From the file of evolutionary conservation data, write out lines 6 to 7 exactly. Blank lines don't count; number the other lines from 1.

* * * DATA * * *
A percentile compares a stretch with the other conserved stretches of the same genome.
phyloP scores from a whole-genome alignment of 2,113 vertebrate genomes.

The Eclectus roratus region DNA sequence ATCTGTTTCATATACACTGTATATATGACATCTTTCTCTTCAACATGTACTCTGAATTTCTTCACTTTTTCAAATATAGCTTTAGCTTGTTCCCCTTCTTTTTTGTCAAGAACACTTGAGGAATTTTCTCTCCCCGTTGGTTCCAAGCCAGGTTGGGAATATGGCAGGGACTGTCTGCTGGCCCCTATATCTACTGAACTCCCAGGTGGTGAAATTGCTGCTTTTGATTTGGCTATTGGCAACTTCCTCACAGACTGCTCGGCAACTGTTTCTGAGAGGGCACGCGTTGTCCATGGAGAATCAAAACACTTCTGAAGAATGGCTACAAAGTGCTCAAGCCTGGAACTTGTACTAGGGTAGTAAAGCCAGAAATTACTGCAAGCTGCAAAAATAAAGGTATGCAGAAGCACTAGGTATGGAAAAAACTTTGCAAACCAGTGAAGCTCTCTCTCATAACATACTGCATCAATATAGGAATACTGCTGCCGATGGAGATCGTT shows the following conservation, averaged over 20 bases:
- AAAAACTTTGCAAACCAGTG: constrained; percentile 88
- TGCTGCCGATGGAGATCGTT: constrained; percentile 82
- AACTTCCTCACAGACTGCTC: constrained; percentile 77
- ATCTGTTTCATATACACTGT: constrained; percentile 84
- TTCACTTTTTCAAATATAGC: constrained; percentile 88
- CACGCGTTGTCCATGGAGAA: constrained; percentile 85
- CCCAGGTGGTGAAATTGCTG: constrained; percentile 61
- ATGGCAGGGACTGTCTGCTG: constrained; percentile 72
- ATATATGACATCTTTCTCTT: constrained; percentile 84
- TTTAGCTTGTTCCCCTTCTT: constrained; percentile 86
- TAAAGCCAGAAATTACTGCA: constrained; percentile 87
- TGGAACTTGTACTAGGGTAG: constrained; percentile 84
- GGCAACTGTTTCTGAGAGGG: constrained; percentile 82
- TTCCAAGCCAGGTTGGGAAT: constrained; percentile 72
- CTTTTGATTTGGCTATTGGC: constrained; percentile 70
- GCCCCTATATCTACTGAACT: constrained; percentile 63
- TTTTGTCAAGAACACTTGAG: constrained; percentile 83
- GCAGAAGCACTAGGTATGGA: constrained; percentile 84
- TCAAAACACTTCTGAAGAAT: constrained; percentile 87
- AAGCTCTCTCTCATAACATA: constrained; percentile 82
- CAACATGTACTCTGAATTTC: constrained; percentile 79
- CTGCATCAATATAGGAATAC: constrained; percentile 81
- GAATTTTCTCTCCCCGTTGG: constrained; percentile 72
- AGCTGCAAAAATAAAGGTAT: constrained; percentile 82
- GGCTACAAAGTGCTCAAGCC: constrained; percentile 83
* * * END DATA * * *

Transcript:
- AACTTCCTCACAGACTGCTC: constrained; percentile 77
- ATCTGTTTCATATACACTGT: constrained; percentile 84